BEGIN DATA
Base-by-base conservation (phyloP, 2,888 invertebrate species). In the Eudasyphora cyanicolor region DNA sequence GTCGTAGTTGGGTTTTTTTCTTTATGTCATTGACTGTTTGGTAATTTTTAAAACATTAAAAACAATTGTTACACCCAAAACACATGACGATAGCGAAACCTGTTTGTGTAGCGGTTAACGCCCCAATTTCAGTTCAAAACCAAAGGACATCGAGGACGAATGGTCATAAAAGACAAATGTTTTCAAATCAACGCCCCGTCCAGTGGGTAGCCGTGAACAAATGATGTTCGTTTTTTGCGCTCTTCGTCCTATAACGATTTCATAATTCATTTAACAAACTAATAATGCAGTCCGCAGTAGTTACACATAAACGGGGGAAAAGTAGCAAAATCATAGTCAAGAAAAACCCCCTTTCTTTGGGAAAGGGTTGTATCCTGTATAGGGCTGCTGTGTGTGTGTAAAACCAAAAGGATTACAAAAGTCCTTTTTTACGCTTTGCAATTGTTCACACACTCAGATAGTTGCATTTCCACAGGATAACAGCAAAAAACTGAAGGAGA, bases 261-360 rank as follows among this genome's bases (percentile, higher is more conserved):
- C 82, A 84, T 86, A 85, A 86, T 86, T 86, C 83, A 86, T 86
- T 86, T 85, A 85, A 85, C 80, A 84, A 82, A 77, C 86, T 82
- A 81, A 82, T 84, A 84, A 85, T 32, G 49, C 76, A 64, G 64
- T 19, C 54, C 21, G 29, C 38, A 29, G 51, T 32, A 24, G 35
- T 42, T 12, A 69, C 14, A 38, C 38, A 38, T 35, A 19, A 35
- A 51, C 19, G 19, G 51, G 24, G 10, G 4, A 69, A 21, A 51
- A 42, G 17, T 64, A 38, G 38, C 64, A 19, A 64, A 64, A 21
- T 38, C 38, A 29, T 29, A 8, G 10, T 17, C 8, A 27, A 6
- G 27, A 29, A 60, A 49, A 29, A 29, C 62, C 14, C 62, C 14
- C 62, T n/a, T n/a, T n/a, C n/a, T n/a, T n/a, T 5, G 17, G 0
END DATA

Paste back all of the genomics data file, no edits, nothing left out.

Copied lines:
Base-by-base conservation (phyloP, 2,888 invertebrate species). In the Eudasyphora cyanicolor region DNA sequence GTCGTAGTTGGGTTTTTTTCTTTATGTCATTGACTGTTTGGTAATTTTTAAAACATTAAAAACAATTGTTACACCCAAAACACATGACGATAGCGAAACCTGTTTGTGTAGCGGTTAACGCCCCAATTTCAGTTCAAAACCAAAGGACATCGAGGACGAATGGTCATAAAAGACAAATGTTTTCAAATCAACGCCCCGTCCAGTGGGTAGCCGTGAACAAATGATGTTCGTTTTTTGCGCTCTTCGTCCTATAACGATTTCATAATTCATTTAACAAACTAATAATGCAGTCCGCAGTAGTTACACATAAACGGGGGAAAAGTAGCAAAATCATAGTCAAGAAAAACCCCCTTTCTTTGGGAAAGGGTTGTATCCTGTATAGGGCTGCTGTGTGTGTGTAAAACCAAAAGGATTACAAAAGTCCTTTTTTACGCTTTGCAATTGTTCACACACTCAGATAGTTGCATTTCCACAGGATAACAGCAAAAAACTGAAGGAGA, bases 261-360 rank as follows among this genome's bases (percentile, higher is more conserved):
- C 82, A 84, T 86, A 85, A 86, T 86, T 86, C 83, A 86, T 86
- T 86, T 85, A 85, A 85, C 80, A 84, A 82, A 77, C 86, T 82
- A 81, A 82, T 84, A 84, A 85, T 32, G 49, C 76, A 64, G 64
- T 19, C 54, C 21, G 29, C 38, A 29, G 51, T 32, A 24, G 35
- T 42, T 12, A 69, C 14, A 38, C 38, A 38, T 35, A 19, A 35
- A 51, C 19, G 19, G 51, G 24, G 10, G 4, A 69, A 21, A 51
- A 42, G 17, T 64, A 38, G 38, C 64, A 19, A 64, A 64, A 21
- T 38, C 38, A 29, T 29, A 8, G 10, T 17, C 8, A 27, A 6
- G 27, A 29, A 60, A 49, A 29, A 29, C 62, C 14, C 62, C 14
- C 62, T n/a, T n/a, T n/a, C n/a, T n/a, T n/a, T 5, G 17, G 0